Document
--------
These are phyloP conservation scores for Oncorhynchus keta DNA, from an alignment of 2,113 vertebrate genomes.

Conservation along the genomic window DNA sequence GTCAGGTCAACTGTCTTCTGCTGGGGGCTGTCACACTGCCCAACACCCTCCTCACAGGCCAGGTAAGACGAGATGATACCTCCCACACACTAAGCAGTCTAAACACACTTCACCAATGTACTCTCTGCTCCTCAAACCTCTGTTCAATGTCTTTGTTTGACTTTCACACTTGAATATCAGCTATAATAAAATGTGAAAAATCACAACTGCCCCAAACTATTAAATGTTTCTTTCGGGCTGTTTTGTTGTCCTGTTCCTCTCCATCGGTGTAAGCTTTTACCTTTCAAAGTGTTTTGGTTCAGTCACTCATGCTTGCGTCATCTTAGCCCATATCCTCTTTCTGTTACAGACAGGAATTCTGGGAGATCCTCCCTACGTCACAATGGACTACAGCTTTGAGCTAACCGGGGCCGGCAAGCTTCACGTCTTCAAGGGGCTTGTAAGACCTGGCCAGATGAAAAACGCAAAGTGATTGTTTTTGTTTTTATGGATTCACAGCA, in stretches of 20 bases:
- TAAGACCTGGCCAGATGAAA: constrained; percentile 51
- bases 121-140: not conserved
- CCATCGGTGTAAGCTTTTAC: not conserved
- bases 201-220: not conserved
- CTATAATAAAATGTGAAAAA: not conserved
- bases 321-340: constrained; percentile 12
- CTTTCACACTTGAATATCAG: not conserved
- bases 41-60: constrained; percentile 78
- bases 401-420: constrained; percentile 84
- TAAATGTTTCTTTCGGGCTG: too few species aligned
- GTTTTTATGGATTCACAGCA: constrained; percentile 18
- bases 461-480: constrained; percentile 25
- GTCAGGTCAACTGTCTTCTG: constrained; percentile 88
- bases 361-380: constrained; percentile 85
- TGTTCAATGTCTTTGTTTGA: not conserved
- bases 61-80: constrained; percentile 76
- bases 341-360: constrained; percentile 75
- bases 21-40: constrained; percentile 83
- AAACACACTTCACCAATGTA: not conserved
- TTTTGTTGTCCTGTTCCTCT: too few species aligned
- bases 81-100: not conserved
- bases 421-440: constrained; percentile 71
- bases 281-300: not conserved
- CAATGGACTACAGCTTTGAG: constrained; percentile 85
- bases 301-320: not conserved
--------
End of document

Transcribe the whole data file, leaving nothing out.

These are phyloP conservation scores for Oncorhynchus keta DNA, from an alignment of 2,113 vertebrate genomes.

Conservation along the genomic window DNA sequence GTCAGGTCAACTGTCTTCTGCTGGGGGCTGTCACACTGCCCAACACCCTCCTCACAGGCCAGGTAAGACGAGATGATACCTCCCACACACTAAGCAGTCTAAACACACTTCACCAATGTACTCTCTGCTCCTCAAACCTCTGTTCAATGTCTTTGTTTGACTTTCACACTTGAATATCAGCTATAATAAAATGTGAAAAATCACAACTGCCCCAAACTATTAAATGTTTCTTTCGGGCTGTTTTGTTGTCCTGTTCCTCTCCATCGGTGTAAGCTTTTACCTTTCAAAGTGTTTTGGTTCAGTCACTCATGCTTGCGTCATCTTAGCCCATATCCTCTTTCTGTTACAGACAGGAATTCTGGGAGATCCTCCCTACGTCACAATGGACTACAGCTTTGAGCTAACCGGGGCCGGCAAGCTTCACGTCTTCAAGGGGCTTGTAAGACCTGGCCAGATGAAAAACGCAAAGTGATTGTTTTTGTTTTTATGGATTCACAGCA, in stretches of 20 bases:
- TAAGACCTGGCCAGATGAAA: constrained; percentile 51
- bases 121-140: not conserved
- CCATCGGTGTAAGCTTTTAC: not conserved
- bases 201-220: not conserved
- CTATAATAAAATGTGAAAAA: not conserved
- bases 321-340: constrained; percentile 12
- CTTTCACACTTGAATATCAG: not conserved
- bases 41-60: constrained; percentile 78
- bases 401-420: constrained; percentile 84
- TAAATGTTTCTTTCGGGCTG: too few species aligned
- GTTTTTATGGATTCACAGCA: constrained; percentile 18
- bases 461-480: constrained; percentile 25
- GTCAGGTCAACTGTCTTCTG: constrained; percentile 88
- bases 361-380: constrained; percentile 85
- TGTTCAATGTCTTTGTTTGA: not conserved
- bases 61-80: constrained; percentile 76
- bases 341-360: constrained; percentile 75
- bases 21-40: constrained; percentile 83
- AAACACACTTCACCAATGTA: not conserved
- TTTTGTTGTCCTGTTCCTCT: too few species aligned
- bases 81-100: not conserved
- bases 421-440: constrained; percentile 71
- bases 281-300: not conserved
- CAATGGACTACAGCTTTGAG: constrained; percentile 85
- bases 301-320: not conserved